Mental Health in the Bahamas

A double disaster: Supporting the mental health of Bahamians recovering from Hurricane Dorian while coping with the COVID-19 pandemic.

A volunteer nurse with HHI treats a patient on Abaco Island in the Bahamas after Hurricane Dorian. HHI is now partnering with the Bahamas Psychological Association to support mental health services to people dealing with the effects of Hurricane Dorian and COVID-19.

When Hurricane Dorian struck the Abaco Islands in September 2019, it became the strongest hurricane in modern records to make landfall in the Bahamas. The deadly storm disrupted all the essential community services, including water, electricity and medicine. Heart to Heart International’s (HHI) Disaster Response Team responded immediately, providing medical and mental health support to the people of Abaco islands.

As the people of the Bahamas were working to recover from the devastation of Hurricane Dorian, the global pandemic of COVID-19 hit – leading to a double disaster for residents of the island nation. The trauma, stress and anxiety caused by COVID-19 were piled on top of the lingering effects of Hurricane Dorian to take a heavy toll on the mental health of the islands’ residents.

Though the pandemic forced HHI to suspend in-person work in the Bahamas in March, HHI was able to continue helping the island through work with partner organizations. HHI began partnering with Bahamas Psychological Association (BPA) to support ongoing mental health outreach to people in need.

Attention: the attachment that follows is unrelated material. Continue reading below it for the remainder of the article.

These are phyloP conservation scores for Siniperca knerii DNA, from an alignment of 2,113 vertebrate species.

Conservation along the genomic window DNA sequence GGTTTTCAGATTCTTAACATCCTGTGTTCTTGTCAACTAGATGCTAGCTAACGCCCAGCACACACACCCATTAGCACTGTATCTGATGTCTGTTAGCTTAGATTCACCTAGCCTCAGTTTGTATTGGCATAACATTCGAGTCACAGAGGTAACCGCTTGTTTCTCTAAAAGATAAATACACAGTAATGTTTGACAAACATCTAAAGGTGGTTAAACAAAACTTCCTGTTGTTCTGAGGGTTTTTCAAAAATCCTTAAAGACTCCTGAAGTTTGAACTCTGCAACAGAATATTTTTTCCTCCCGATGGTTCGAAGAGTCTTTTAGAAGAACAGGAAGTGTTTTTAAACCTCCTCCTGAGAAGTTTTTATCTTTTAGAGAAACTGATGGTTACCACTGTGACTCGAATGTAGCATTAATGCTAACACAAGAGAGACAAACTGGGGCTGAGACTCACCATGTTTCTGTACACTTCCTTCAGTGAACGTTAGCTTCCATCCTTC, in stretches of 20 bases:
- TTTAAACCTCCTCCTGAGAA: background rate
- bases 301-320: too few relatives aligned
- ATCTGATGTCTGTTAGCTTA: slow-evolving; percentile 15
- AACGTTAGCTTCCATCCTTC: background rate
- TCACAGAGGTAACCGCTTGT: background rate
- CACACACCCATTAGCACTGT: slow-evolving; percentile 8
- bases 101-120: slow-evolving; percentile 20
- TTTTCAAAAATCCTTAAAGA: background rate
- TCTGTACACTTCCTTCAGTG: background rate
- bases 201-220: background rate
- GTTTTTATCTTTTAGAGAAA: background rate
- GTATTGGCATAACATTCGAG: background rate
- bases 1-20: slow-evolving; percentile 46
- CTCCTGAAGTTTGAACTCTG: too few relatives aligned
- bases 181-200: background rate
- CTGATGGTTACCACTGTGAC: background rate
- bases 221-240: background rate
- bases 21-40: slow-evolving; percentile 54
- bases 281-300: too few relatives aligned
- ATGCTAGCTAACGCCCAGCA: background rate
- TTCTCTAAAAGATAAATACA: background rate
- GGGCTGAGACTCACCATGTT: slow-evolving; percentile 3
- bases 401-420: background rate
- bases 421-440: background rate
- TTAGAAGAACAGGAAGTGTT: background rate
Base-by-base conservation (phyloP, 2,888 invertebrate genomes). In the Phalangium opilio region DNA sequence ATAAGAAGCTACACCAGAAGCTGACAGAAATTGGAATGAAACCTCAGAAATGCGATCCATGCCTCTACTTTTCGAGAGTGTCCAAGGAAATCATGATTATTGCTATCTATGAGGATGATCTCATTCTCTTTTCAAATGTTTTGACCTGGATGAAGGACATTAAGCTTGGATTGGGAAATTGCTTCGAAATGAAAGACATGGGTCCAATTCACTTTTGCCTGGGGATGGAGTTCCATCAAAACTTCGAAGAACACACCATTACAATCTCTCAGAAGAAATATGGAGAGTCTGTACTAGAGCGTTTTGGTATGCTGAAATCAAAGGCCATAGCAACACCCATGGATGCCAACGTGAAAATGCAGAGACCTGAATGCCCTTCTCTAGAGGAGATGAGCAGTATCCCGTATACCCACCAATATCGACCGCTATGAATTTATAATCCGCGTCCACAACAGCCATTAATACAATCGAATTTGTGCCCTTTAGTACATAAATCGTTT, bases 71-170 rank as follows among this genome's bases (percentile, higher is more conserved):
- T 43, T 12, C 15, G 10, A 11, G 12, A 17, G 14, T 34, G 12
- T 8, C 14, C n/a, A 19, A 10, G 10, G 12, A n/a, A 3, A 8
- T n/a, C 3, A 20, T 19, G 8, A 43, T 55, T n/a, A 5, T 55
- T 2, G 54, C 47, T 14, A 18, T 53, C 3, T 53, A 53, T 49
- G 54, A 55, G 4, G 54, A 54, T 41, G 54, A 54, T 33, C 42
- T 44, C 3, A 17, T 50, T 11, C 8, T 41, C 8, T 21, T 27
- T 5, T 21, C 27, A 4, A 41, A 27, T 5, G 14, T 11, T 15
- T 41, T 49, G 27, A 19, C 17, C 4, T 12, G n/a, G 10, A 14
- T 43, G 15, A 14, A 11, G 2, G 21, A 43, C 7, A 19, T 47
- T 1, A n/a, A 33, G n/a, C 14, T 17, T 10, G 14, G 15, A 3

The newest collaboration between the two organizations is the Mental Health & Psychosocial Support (MHPSS) Project: Service Provision to Hurricane Dorian Survivors in a COVID-19 Era. This project is designed to provide mental health and psychosocial support (MHPSS) services to people directly affected by Hurricane Dorian as they navigate the challenges of an active hurricane season and the COVID-19 pandemic. It will address the impact of repeated trauma and increased anxiety associated with unprecedented uncertainty due to multiple stressors.

Some of the goals of the project include:

  • developing and distributing materials to promote coping strategies,
  • extending operating hours for mental health helplines,
  • re-activating two Creole-speaking helplines,
  • increase access to tele-mental health services to high-risk populations,
  • designating and training MHPSS Coordinators on multiple islands to improve access to and awareness of mental health support and services.

As COVID-19 cases continue to climb around the world, Heart to Heart International believes it is critical to support efforts to care for the mental health of the Bahamian people.

 “We are so excited to be able to partner with the BPA and play a small role in the organization’s extraordinary work,” said Wes Comfort, Caribbean Response and Recovery Lead, Heart to Heart International. “Following Dorian in 2019 and into the current pandemic, mental health services have never been more important.

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